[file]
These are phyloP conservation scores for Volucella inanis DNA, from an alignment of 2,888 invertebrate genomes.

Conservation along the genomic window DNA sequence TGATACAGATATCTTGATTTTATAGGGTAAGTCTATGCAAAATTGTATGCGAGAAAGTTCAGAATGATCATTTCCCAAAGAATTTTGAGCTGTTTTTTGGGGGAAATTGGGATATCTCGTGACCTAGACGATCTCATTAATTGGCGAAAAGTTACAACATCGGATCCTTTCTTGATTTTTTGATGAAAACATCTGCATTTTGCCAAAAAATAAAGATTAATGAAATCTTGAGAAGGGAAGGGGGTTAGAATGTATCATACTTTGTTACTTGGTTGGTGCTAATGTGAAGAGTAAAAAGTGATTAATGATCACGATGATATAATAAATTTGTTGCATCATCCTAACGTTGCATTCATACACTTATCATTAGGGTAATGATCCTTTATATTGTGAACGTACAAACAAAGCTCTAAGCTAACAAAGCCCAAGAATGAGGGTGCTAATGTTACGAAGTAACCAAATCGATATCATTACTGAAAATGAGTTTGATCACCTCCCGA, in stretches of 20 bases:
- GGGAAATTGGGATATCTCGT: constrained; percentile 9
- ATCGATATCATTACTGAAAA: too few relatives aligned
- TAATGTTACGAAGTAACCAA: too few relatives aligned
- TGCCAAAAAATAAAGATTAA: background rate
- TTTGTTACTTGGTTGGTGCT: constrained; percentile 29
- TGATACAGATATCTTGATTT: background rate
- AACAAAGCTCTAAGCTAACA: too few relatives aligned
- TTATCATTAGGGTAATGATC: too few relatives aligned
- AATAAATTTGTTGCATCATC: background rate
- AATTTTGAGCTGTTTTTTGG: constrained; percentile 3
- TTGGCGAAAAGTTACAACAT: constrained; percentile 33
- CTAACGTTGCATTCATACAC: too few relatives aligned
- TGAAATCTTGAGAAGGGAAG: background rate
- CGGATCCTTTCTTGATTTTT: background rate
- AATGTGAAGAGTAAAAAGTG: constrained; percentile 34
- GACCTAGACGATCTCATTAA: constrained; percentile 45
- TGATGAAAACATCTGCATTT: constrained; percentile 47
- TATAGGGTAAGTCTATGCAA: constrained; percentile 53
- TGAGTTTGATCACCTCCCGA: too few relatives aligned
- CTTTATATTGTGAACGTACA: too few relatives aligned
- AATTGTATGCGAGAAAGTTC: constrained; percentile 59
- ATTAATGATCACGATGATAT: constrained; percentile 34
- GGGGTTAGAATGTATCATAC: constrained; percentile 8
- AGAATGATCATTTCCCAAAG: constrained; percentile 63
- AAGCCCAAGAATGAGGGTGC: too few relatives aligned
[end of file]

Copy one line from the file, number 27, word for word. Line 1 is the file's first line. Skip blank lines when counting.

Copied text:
- AAGCCCAAGAATGAGGGTGC: too few relatives aligned